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Pre-war Poetry coursework

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Introduction

Pre-war poetry coursework: Each of the poems in comparison, both 'Ode to a Nightingale' (John Keats) and 'To the Skylark' (Percy Bysshe Shelley), are using birds to reveal the deep emotion and pain that each poet has locked away within themselves. The complex build of each poem uses a structure of such clever techniques as metaphors, similes, sibilance, oxymoron and alliteration. Bereavement, longing for love and empathy all forcefully shown within descriptions of two birds a Skylark and a Nightingale. 'Ode to a Nightingale' is John Keats' observation of human life; he battles with the mixture of pain and joy, greatness of feeling life and the darkness of feeling death, mortality and immortality, the realistic and idealistic world surrounding, and of parting as well as correlation. Stanza 1 begins with John Keats falling into a daydream whilst listening to an actual nightingale sing. His response to the beauty of the song is that of joy, yet also pain! Feeling as though he had drank 'hemlock' showed the pain he was feeling, as this is a poisonous drink made from a herb, he uses this in a powerful simile that shows to the exact extent of his sorrow. ...read more.

Middle

Stanzas 3 and 4 are very focused in on death, he wishes he could eliminate it taking with it the pain he curses, this is shown through his alliteration in 'away, away'. His poem is very biographical, telling his whole life of sorrow and wishes and sharing his pain in the first person. He embarks personification by saying 'Mid-May's eldest child' When Keats turns to death and says ' I have been half in love with easeful Death' we question if he is being suicidal and the capital letter on death explains that he sees death as more of a character, possibly a person taking all these people from around him. Towards the end it is revealed in true depth the sadness that lay inside Keats. The whole poem questions the meaning of life and why we have to suffer such pains as bereavement and whether nature such as birds feel this; Keats has demonstrated how the beauty of the nightingale really made him envious and his techniques really showed his sorrow! ...read more.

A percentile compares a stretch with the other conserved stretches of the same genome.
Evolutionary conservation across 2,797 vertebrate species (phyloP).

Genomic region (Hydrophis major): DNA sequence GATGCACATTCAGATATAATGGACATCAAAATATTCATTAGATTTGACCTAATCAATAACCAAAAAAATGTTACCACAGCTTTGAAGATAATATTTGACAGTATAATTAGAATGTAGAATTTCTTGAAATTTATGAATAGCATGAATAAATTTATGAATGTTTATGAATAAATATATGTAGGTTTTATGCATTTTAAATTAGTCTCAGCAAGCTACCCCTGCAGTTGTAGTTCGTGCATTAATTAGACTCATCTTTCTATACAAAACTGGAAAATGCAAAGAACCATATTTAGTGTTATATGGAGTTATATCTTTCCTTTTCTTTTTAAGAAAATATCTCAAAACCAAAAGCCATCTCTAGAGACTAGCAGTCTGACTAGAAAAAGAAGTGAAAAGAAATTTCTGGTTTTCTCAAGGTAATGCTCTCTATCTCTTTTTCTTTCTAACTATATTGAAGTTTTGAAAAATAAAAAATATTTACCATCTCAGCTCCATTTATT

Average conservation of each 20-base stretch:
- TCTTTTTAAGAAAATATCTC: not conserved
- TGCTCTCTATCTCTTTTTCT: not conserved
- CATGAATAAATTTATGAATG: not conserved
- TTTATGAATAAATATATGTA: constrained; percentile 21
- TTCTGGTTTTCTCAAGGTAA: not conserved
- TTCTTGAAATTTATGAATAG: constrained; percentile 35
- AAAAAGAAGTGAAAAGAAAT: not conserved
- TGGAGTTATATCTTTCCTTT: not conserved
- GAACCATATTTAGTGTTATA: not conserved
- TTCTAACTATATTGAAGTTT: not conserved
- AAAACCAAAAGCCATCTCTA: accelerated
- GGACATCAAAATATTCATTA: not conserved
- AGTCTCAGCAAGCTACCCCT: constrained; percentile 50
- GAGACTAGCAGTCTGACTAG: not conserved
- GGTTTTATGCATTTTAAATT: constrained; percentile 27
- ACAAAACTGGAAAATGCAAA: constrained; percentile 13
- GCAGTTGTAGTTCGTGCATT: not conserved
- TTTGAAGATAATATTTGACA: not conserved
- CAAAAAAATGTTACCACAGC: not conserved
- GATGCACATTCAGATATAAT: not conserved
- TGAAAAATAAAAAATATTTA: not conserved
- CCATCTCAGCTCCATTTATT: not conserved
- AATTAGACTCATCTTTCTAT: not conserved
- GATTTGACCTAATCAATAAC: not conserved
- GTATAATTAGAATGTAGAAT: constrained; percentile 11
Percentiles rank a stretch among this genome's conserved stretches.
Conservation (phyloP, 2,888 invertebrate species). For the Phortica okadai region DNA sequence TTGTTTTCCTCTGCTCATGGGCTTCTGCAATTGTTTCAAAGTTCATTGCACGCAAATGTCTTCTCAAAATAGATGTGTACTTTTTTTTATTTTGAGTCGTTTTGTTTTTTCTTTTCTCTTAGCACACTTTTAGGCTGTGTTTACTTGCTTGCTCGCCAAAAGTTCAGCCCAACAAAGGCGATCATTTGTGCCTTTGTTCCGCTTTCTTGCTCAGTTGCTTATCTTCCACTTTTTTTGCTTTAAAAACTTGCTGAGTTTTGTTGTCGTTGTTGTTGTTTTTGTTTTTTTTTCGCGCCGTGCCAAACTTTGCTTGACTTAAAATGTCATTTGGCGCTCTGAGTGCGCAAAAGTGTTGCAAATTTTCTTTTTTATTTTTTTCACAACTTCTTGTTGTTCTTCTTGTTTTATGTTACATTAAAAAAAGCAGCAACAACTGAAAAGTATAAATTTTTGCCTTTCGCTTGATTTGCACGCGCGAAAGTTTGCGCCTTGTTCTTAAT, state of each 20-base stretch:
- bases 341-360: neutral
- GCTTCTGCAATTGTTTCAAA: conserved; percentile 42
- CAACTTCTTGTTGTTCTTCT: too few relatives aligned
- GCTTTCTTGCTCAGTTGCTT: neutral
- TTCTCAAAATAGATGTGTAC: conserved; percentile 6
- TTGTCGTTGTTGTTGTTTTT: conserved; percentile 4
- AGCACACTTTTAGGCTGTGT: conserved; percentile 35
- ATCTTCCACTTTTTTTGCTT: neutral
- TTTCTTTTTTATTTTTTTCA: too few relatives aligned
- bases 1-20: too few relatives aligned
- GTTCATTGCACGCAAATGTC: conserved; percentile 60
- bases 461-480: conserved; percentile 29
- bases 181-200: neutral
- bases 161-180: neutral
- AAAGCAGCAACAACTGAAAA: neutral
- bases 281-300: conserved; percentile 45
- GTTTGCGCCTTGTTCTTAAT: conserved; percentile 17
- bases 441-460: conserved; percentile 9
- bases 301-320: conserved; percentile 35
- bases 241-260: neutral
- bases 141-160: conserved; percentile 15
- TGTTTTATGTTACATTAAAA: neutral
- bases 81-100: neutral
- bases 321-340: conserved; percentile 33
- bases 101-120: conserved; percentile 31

Conclusion

Shelley's poem has the rhyme scheme of ABABB. Between the two poems there are many similarities for example they both relate to birds to show their emotions and express the realities and sadness in life, yet there too are differences. For example Shelley's ' To a Skylark' is joyful talking of 'love' and 'sweet' things, where as Keats' poem was that of a sour tasting sad life that was biographically told using the peaceful tranquillity of a beautiful bird as an over exaggerated comparison, but because of the this it makes it all the more powerful and exciting to read. You feel sorry for Keats as he describes his innermost painful experiences in the skin of a bird and nature. Yet, you feel joyful to be able to experience the pleasures of Shelley's Skylark poem. The way that the structure of each poem is carefully done is an emphasis on feelings with Keats and his metaphors and similes and Shelley including them but also doing a long last line to each stanza you end up with two fantastic poems but two extremely different outlooks to life itself. ?? ?? ?? ?? 1 ...read more.

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